Is "believe" when your father walks you through Brookline at six years old toward Fenway where there is a monster (!), quizzing you about which number Dewey is or what position Oil Can Boyd plays? Is "believe" when you stop dating a guy because he is a Yanks fan? Is "believe" when you watch a different TV, wear the same shirt, or repeat actions based on what worked (or didn't) in the past? Is "believe" sitting around after dinner with family talking about Jimmie Foxx, Bucky Dent, Jim Rice or Grady Little? Is "believe" bawling when Robin Williams narrates, "I had to see about a girl" in "Good Will Hunting"? Is "believe" secretly wishing that the "Curse" still existed just to have something to connect with your father about?
I don't know.
I don't know any of these today. I barely know my name today. What I know is that the Red Sox are the World Champions and I lived to see it. What I know is that I love the Red Sox, and I would have loved them whether they won this or lost this.
What I BELIEVE, however, is that this group of idiots helped me this season come to believe in myself, just as much as they helped me believe in them. And that has been worth all the sleepless nights, workless days, champagne stuck hair, and tear-stained cheeks ... for both of us.
-- Arryn Waterman, San Francisco
Welcome to the rest of your life.
-- Andrew C., Topeka, Kan.
SOMEBODY STOP FALLON!
I feel like the woman in "Jaws" watching the shark patrol a dinner-filled water unable to find the words to scream. As the entire Red Sox Nation was celebrating with tears of joy and thoughts of our fathers and grandfathers, there was Jimmy Fallon running around the field with Drew Barrymore mere seconds after the last out, whooping it up like they personally dismatled the Evil Empire and beyond. WORSE, they were on the field filming the new ending of their movie. They should be ashamed of themselves. And every single person in the chain of command who gave them permission to do so should write a letter of apology in blood to every Red Sox fan on the planet.
No, even that wouldn't be enough. They spoiled the one moment I never thought I would live to see by taking a big steamer in the church of The We Finally Won Moment. I will never complain about Ben Affleck again. What Jimmy Fallon did is worse. And unforgivable. I will not see this movie. I will not ever support a single project that he is involved with. I cannot find the words to do justice for what he has done to disrespect our cherished moment. Please support me in hoping this movie, and his career, are flushed down the toilet much like what he's done to our Moment.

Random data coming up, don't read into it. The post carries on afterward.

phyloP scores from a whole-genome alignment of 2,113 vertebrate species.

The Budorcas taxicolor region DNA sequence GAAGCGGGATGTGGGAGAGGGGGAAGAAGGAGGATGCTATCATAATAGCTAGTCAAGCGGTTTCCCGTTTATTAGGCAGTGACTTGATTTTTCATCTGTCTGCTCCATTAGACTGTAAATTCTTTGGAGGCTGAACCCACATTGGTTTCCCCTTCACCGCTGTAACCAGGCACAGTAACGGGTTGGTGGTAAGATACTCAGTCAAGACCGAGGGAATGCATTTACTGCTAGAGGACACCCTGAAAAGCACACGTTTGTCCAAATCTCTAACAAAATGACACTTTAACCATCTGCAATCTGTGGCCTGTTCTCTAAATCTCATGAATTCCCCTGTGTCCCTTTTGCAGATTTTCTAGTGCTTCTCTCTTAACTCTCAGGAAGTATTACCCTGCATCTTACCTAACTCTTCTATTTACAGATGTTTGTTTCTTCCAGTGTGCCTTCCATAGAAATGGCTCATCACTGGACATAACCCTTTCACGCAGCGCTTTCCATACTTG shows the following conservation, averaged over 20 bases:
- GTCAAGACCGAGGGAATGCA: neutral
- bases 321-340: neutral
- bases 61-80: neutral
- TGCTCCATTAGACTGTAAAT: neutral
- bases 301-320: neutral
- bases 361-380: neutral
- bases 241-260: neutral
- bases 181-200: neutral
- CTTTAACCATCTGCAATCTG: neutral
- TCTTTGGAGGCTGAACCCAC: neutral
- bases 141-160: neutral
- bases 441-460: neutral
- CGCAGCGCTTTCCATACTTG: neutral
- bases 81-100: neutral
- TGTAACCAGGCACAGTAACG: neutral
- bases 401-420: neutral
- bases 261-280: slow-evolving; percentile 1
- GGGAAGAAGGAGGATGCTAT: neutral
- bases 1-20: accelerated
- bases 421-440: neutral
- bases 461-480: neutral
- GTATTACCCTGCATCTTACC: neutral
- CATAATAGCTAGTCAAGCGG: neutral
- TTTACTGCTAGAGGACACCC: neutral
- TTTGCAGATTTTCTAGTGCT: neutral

-- Peter McCarty, Chicago
I woke up this morning and it was raining frogs in Los Angeles. On Wednesday night, a friend asked what it felt like after all these years. I was having trouble reacting ... just sitting on the floor and rocking back and forth like Terry Francona with my face in my hands covering tears of joy.
The best I could come up with was this: Every year of my life, I woke up Christmas morning and all the toys had been stolen ... This year, I woke up and all the toys were there, and the Yankees were home crying.
If I had a tail, I'd wag it.
-- Derek Freda, Los Angeles
As a Cub fan since I was nine, I'm really happy for you. I rooted for the Sox just like I did for the New York Rangers 10 years ago. I know exactly what you go through and I HAVE to root for the suffering to end. There's no way I could take some form of pleasure or solace in other people going through all these years of suffering.
Just one thing that I ask. Please remember to think about me. And us other die-hard Cub fans. I have to admit that while I'm happy for you (and I truly am), I couldn't help but feel a little bitter. I went to bed that night with the same "status" while you guys got to celebrate. You'll never reach a higher moment in your sports life. Me, I can only continue to dream. And our lives as Cub fans just get worse as our favorite analyst resigned today (Steve Stone).
It's like I'm the ugly thirtysomething-year-old bridesmaid who just saw her youngest sister get married at the age of 21. So please, don't take this for granted. And remember that there are still so many with that "guillotine" still hanging over us.
-- Peter Kanipe, Asheville, N.C.
I read that the Sox voted Nomar a full playoff share. Is that to thank him for his years in Boston, or for leaving? I keep thinking of the scene in "Goodfellas" where Cicero gives Henry Hill $3,100 (after the drug deals are going bad) and tells him he'll have to turn his back on him now. Hey, Nomar, here's your playoff share ... now we have to turn our backs on you. Maybe the Cubs will trade him to the White Sox mid-year in an effort to win the WS too?
-- Mark Sedam, Chapel Hill, N.C.